Liuyedao

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Liuyedao
Sword with Scabbard MET 21123 - cropped.jpg
A 17th–18th century liuyedao with gilt iron fittings at the Metropolitan Museum of Art[1]
Traditional Chinese 柳葉刀
Simplified Chinese 柳叶刀
Literal meaning willow leaf knife

The liuyedao is a type of dao that was commonly used as a military sidearm for both cavalry and infantry during the Ming and Qing dynasties. Many schools of Chinese martial arts originally trained with this weapon.[2] This weapon features a moderate curve along the length of the blade. This reduces thrusting ability (though it is still fairly effective at same) while increasing the power of cuts and slashes. It weighs from two to three pounds, and is 36 to 39 inches long.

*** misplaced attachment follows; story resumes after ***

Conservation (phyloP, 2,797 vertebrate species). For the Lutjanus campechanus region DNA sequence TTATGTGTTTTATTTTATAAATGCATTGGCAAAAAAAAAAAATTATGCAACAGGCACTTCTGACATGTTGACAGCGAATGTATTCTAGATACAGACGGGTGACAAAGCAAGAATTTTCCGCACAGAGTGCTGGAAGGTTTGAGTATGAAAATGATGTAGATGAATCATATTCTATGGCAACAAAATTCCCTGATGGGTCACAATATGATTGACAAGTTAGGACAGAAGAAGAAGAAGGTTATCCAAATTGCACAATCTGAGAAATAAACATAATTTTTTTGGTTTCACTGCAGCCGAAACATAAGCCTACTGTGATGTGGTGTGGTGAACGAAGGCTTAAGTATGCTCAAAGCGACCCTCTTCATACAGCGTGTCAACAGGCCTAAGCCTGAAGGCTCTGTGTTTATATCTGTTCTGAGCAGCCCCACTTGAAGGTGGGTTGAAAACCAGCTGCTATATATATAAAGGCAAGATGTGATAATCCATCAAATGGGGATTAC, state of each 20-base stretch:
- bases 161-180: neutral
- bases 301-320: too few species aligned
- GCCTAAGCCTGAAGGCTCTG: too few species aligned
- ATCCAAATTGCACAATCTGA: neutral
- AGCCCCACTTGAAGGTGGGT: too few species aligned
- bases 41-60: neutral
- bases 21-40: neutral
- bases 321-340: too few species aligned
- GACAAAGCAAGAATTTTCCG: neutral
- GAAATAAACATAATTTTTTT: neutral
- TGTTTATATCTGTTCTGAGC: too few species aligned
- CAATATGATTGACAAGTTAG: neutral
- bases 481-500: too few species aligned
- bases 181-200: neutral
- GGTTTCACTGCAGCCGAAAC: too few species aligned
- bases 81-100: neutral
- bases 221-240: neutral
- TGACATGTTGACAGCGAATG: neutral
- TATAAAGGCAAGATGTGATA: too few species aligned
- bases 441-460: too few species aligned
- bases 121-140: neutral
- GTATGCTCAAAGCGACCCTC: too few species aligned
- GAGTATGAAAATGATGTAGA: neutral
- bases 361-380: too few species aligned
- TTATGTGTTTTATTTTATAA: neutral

References[edit]

Notes[edit]

  1. ^ Tom 2001, pp. 217–219.
  2. ^ Tom 2005, pp. 77-78

Sources[edit]

  • Tom, Philip M. W. (2001). "Some Notable Sabers of the Qing Dynasty at the Metropolitan Museum of Art". Metropolitan Museum Journal. 36: 11, 207–222. doi:10.2307/1513063. 
  • Tom, Philip with Scott M. Rodell (February 2005). "An Introduction to Chinese Single-Edged Hilt Weapons (Dao) and Their Use in the Ming and Qing Dynasties". Kung Fu Tai Chi, pp. 76–85